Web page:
Some breads have a lot of preservatives in them that may not be great for your health, but they do last longer. But when you buy fresh bread, you have to use it in a couple of days before it goes moldy or stale. If you already have a loaf on your counter that's starting to get hard and tasteless, you may think all is lost. However, there's actually a lot you can do with the stale bread you have on hand. Insanely Good Recipes has some easy ideas that will allow you to hold onto that bread for a while longer.

Some of the most popular ways to use up stale bread include making croutons and breadcrumbs. It's quick, it's easy, and pretty much anyone can do it in just a few minutes. If you're looking for something a little more exciting, you may want to try making panzanella, an Italian bread salad recipe, or bread pudding, a delightful and filling dessert that requires stale bread.

Know the difference between 'best by,' 'use by,' and 'sell by' dates

See that little date printed on your packaged food product? It's easy to see that date and assume that, even if only one day has passed, it will cause food poisoning. But often, that's not the case. In fact, you should be paying close attention to what's printed above the date. There's actually a big difference between "best by," "use by," and "sell by" dates, according to the USDA.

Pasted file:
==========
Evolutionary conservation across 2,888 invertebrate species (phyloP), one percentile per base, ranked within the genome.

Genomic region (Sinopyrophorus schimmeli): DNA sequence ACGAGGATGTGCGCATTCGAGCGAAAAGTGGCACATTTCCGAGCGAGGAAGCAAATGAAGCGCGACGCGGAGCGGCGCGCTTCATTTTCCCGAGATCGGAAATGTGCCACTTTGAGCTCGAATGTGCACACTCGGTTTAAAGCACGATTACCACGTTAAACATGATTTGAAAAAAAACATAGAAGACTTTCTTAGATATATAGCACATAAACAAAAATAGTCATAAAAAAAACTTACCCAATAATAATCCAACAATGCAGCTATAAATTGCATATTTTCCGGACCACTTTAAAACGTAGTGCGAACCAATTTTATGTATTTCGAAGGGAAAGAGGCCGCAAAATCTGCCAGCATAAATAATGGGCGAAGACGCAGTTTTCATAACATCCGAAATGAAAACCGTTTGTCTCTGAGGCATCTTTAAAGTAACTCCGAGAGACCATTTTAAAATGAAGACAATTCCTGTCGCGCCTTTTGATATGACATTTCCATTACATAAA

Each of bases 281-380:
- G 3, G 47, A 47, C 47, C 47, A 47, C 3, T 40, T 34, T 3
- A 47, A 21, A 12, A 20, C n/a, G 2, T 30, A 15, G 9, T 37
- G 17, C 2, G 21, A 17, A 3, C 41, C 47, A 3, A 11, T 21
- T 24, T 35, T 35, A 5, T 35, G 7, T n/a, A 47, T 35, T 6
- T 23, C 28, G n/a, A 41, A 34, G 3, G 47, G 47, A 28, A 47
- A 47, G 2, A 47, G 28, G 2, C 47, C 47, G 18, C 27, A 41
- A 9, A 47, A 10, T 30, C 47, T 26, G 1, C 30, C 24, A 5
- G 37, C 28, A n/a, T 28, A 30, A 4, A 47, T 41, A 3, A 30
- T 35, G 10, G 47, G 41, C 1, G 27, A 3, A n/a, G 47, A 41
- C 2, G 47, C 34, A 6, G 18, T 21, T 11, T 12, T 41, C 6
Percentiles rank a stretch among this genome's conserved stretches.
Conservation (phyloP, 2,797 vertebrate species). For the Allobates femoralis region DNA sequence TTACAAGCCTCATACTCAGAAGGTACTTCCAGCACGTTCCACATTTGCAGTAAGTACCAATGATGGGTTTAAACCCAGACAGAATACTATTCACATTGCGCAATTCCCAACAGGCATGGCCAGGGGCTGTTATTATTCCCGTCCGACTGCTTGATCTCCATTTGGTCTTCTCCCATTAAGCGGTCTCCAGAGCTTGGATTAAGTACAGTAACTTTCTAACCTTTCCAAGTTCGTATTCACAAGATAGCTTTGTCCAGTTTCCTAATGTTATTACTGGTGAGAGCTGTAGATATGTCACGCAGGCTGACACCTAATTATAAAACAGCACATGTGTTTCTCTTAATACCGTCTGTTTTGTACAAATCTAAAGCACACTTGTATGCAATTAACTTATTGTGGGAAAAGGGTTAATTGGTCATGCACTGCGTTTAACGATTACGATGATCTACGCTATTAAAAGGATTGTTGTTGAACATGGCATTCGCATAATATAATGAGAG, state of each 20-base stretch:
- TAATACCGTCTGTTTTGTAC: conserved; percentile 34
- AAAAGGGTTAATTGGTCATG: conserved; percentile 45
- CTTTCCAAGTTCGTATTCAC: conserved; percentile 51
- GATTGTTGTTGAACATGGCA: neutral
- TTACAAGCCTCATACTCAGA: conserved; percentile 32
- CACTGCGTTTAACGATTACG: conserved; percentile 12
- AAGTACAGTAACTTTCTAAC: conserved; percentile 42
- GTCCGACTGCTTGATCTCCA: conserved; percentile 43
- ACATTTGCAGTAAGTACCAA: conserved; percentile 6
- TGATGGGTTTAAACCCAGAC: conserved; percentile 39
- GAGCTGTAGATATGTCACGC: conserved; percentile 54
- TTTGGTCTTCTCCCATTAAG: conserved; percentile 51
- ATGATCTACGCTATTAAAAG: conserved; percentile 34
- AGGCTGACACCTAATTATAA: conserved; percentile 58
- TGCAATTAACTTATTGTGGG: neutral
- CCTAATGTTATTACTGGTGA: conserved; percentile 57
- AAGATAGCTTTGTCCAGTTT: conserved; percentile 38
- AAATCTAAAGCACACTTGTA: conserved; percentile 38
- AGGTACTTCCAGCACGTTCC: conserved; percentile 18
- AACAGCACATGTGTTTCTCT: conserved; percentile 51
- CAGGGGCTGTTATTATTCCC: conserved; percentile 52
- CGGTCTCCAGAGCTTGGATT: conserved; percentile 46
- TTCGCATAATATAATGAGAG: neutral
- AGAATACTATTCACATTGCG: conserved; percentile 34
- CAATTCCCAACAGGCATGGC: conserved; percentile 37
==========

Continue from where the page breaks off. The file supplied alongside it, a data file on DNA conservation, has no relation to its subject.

When you see "best if used by" or "best before" on a product, it just means that the product will be at peak freshness before the date indicated. You can use a product beyond this date. "Sell by" should be used by grocery store management — it's not even information meant to be used by buyers. "Use by" is usually also indicative of quality, not safety, but it should be taken seriously if it's printed on baby formula. "Freeze by" is exactly what it sounds like — if you haven't yet used the product, it's probably a good idea to throw it in the freezer when you get the chance. It does not mean the product has gone bad.

Knowing the difference between these terms can prevent you from throwing out stuff that's actually still perfectly fine to eat.

Keep stock of what's in your fridge and pantry

Often, food goes to waste not because we don't want to eat the food in question, but simply because we forget that we even have it on hand. It's easy for food to get lost in the pack of the pantry or freezer, and once we find it, it's already gone bad. This is why it's so important to pay attention to what you already have in your kitchen, especially before you go to the store, according to blog Lydia's Flexitarian Kitchen. You don't want to pick up multiples of something you already have, as these extra costs can seriously cut into your grocery budget.